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Govt shoots down proposal to legalize sex industry

The country is known for stories of the Divine Madman Drukpa Kuenley replete with ribald humor, and craft shops have no qualms selling wooden phallus products, but when it actually comes to legalizing sex, is it just talk or another taboo?

During the media advocacy on HIV and SOGIE (Sexual Orientation Gender Identity and Expression) workshop held this month, the Executive Director of Lhak-Sam, Wangda Dorji, said that a proposal to legalize sex workers in the country was put up by Lhak-Sam to the government. However, it was shot down.

Wangda Dorji said that commercial sex workers should be treated equal to other professionals. He said that legalization of sex industry in the country was proposed by Lhak-Sam as 35%-40% of the commercial sex workers are vulnerable to HIV and Hepatitis B plus sexually transmitted diseases.

Despite acknowledging the existence of sex workers in the country, he said that there has never been a study on how many commercial sex workers are there in the country. However, health officials confirmed that there are about 400-600 ‘high risk women’ in the country.

Lhak-Sam has found that many commercial sex workers admitted to not using a condom on demand from their clients for a few extra thousand notes, which he says is putting oneself at risk.

According to the Penal Code of Bhutan, Article 373 and 374, ‘a defendant shall be guilty of the offence of prostitution, if the defendant offers, agrees to engage, or engages in sexual conduct with another person for money or property’ and ‘the offence of prostitution shall be a misdemeanor,’ respectively.

“Because our law criminalizes commercial sex workers, they go underground while still operating,” said Wangda Dorji.

Many of the commercial sex workers whom Wangda Dorji spoke to said that they were physically and verbally abused and harassed, not paid after sex, and blackmailed to take the sex workers to police.

The Executive Director also said that legalizing commercial sex workers in the country would create safe space for all the sex workers to come together and discuss on issues involving themselves and also be able to avail the services provided to the Bhutanese.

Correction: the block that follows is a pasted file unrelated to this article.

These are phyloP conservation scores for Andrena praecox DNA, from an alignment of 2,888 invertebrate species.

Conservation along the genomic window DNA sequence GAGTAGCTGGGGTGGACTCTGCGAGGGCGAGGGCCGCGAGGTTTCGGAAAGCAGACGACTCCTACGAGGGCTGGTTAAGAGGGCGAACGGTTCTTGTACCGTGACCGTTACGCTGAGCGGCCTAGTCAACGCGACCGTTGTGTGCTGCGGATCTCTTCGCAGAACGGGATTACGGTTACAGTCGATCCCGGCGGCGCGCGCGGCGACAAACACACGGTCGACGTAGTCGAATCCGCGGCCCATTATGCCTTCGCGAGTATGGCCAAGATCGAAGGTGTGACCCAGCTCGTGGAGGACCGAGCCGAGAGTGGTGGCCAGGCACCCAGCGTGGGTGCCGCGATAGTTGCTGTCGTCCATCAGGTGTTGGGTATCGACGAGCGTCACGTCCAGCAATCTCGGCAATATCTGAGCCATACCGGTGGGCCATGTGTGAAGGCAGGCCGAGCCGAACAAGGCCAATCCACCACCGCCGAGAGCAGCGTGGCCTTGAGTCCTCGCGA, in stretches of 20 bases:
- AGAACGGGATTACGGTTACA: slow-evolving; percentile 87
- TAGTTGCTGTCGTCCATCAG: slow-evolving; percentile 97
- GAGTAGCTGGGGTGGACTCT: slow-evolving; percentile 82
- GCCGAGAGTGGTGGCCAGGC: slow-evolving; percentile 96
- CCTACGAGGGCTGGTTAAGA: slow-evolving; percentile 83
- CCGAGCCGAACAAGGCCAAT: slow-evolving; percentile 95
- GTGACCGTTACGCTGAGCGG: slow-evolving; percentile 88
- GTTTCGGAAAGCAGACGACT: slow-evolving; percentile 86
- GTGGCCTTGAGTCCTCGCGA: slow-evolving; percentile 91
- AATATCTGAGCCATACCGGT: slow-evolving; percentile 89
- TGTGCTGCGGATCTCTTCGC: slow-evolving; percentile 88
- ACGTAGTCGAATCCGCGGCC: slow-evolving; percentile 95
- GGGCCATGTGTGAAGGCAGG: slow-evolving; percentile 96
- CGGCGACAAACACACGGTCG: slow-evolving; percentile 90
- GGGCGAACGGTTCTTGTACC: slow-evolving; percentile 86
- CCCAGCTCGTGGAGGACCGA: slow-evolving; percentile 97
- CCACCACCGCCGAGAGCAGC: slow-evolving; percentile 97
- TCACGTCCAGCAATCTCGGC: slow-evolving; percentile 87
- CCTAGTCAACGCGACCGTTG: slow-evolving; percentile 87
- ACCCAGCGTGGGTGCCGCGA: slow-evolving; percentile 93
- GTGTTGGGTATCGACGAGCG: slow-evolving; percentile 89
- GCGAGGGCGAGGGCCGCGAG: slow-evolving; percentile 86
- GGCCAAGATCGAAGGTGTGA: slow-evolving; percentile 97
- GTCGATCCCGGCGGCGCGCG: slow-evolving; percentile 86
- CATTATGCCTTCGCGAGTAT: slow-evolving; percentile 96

Wangda Dorji said that if the sex industry was legalized, the number of rape cases would decrease because those who want to have sex can find a venue to fulfill their needs.

“If sex workers are legalized in the country, it would also assure jobs for those sex workers who are in hiding right now,” he said.

Talking on the issue, Health Secretary Dr. Ugen Dophu said the issue was not so simple as it appears and that there are both pros and cons to legalizing sex workers in the country.

“The pros are that the health ministry can make it mandatory for them to have periodic medical checkups and health can give them services that they are not availing right now of fear of being stigmatized,” said the Health Secretary adding that a major con is that currently the number of commercial sex workers can increase drastically. “We know that at the moment, there are majority of sex workers in Thimphu and Phuentsholing. The legalization will also address the problems faced by sex workers like being harassed, abused, and blackmailed.”

A minister speaking in his individual capacity said, “It is a little too early for Bhutan.”

Another minister also speaking in the capacity of a layman, however, slammed down the very idea. “I don’t agree and would not encourage it as legalizing means encouraging sex workers to be in the market.”

Bhutan Chamber of Commerce and Industry President Phub Zam said, “In a way it will be good as these people will be checked and clean and disease transference can be avoided. But our society is small and I do not know whether it will work here. Sex workers might get stigmatized or targeted if people know who they are.”

A senior judge on condition of anonymity said that the Penal Code already forbids it and it could only be legalized by the parliament.

Lhak-Sam is the first and only network of HIV positive people formed in 2010 to address the needs of people living with HIV.

Lucky Wangmo from Thimphu

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